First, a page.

Religious Schools and the Education Reform in Early Twentieth-Century China: A Comparative Study of Three Religious Academies

Restricted (Penn State Only)
Chen, Bin
Graduate Program:
Doctor of Philosophy
Document Type:
Date of Defense:
May 03, 2018
Committee Members:
  • David Giguette Atwill, Dissertation Advisor
  • David Giguette Atwill, Committee Chair
  • Ronnie Po-Chia Hsia, Committee Member
  • Kate Merkel-Hess, Committee Member
  • Charlotte Diane Eubanks, Outside Member
  • Religious schools
  • Education reform
  • Republican China
  • Comparative study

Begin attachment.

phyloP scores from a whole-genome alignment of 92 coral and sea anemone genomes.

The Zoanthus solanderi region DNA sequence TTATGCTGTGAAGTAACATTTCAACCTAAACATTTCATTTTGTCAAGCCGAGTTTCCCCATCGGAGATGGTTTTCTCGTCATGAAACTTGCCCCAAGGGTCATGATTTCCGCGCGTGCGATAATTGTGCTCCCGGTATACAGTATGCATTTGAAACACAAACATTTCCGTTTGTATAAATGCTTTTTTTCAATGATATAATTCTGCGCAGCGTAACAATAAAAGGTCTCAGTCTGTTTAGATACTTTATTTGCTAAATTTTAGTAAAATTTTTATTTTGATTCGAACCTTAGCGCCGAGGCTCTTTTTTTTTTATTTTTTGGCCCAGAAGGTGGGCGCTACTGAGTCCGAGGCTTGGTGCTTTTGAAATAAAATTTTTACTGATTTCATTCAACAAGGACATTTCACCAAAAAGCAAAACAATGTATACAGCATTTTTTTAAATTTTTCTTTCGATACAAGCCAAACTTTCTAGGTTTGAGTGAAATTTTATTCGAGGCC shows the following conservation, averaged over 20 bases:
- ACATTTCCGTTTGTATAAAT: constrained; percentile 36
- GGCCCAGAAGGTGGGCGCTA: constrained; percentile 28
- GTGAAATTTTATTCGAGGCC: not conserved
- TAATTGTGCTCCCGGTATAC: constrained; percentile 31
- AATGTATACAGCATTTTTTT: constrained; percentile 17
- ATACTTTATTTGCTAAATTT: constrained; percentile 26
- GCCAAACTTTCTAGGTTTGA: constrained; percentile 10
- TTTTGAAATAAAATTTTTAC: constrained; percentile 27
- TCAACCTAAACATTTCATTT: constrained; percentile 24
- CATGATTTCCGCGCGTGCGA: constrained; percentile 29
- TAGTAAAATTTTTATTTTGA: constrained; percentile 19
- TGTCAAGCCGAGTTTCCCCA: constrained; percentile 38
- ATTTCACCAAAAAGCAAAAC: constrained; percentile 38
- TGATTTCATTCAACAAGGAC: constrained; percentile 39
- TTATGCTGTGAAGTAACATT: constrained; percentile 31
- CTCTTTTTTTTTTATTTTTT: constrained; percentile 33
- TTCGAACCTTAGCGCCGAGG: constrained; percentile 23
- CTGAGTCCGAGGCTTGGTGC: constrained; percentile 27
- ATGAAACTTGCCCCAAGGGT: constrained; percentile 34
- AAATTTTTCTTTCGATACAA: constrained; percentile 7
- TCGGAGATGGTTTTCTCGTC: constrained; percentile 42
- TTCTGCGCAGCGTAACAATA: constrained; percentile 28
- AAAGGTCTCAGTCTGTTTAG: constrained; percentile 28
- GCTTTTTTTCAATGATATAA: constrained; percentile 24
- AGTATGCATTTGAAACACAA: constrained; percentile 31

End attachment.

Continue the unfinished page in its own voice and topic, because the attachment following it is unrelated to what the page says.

This is a comparative study of the Christian Yates Academy, the Buddhist Wuchang Academy, and the Muslim Chengda Teachers’ Academy. All three were typical in that they successfully served local societies as modern secondary schools. The Chinese state issued numerous regulations regarding education and religion from the late nineteenth century onwards, but these regulations did not have a significant impact on the establishment and development of religious academies. As this study shows, all of the three academies were established by religious institutions mainly according to their understandings of the problems and demands of local Chinese societies rather than according to the state’s expectations of the modern religion. The Chinese state did not treat different religious academies equally. For Christian schools, the state issued relatively more regulations to curtail their influence. For Buddhist schools, the state showed more tolerance but did not offer much direct support. For Muslim schools, the state would provide financial assistance. However, as this dissertation reveals, ultimately, the success of the three academies depended on their relationships with local societies. This situation for religious academies only started to change after the establishment of the Nationalist regime in Nanjing.